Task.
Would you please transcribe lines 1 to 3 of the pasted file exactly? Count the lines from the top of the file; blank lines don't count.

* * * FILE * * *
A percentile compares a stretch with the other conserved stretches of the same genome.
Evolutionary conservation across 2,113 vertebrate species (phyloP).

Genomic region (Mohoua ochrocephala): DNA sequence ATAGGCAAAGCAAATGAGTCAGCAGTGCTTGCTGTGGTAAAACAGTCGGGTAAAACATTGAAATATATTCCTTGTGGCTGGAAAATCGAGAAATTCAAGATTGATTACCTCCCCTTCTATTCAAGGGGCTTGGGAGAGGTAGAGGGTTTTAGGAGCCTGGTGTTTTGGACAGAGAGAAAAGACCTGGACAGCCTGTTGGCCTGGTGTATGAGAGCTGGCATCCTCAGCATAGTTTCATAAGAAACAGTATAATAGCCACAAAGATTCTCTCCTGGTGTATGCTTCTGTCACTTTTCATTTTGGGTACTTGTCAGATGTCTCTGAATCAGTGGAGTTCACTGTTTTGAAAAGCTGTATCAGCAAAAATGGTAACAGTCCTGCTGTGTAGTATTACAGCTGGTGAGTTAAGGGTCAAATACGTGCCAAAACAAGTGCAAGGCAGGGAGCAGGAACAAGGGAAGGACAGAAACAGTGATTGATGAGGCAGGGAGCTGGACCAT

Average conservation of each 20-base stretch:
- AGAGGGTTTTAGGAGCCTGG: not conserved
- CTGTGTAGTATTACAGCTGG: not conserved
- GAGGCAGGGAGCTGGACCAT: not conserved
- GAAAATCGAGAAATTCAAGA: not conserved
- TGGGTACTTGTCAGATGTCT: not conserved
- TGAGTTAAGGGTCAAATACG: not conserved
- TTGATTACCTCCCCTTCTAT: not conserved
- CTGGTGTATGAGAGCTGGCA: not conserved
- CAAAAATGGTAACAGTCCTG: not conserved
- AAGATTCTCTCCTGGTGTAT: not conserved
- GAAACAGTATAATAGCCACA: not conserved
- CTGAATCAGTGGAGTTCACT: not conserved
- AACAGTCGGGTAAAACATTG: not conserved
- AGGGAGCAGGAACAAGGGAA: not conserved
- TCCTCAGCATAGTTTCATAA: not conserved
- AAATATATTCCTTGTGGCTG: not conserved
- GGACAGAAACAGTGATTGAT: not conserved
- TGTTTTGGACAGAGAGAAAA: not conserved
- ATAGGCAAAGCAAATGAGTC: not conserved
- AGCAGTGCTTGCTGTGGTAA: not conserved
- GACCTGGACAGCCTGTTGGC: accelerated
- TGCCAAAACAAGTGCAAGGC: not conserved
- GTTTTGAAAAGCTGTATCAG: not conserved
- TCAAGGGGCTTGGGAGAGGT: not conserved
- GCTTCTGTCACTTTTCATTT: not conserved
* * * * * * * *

A percentile compares a stretch with the other conserved stretches of the same genome.
Evolutionary conservation across 2,113 vertebrate species (phyloP).

Genomic region (Mohoua ochrocephala): DNA sequence ATAGGCAAAGCAAATGAGTCAGCAGTGCTTGCTGTGGTAAAACAGTCGGGTAAAACATTGAAATATATTCCTTGTGGCTGGAAAATCGAGAAATTCAAGATTGATTACCTCCCCTTCTATTCAAGGGGCTTGGGAGAGGTAGAGGGTTTTAGGAGCCTGGTGTTTTGGACAGAGAGAAAAGACCTGGACAGCCTGTTGGCCTGGTGTATGAGAGCTGGCATCCTCAGCATAGTTTCATAAGAAACAGTATAATAGCCACAAAGATTCTCTCCTGGTGTATGCTTCTGTCACTTTTCATTTTGGGTACTTGTCAGATGTCTCTGAATCAGTGGAGTTCACTGTTTTGAAAAGCTGTATCAGCAAAAATGGTAACAGTCCTGCTGTGTAGTATTACAGCTGGTGAGTTAAGGGTCAAATACGTGCCAAAACAAGTGCAAGGCAGGGAGCAGGAACAAGGGAAGGACAGAAACAGTGATTGATGAGGCAGGGAGCTGGACCAT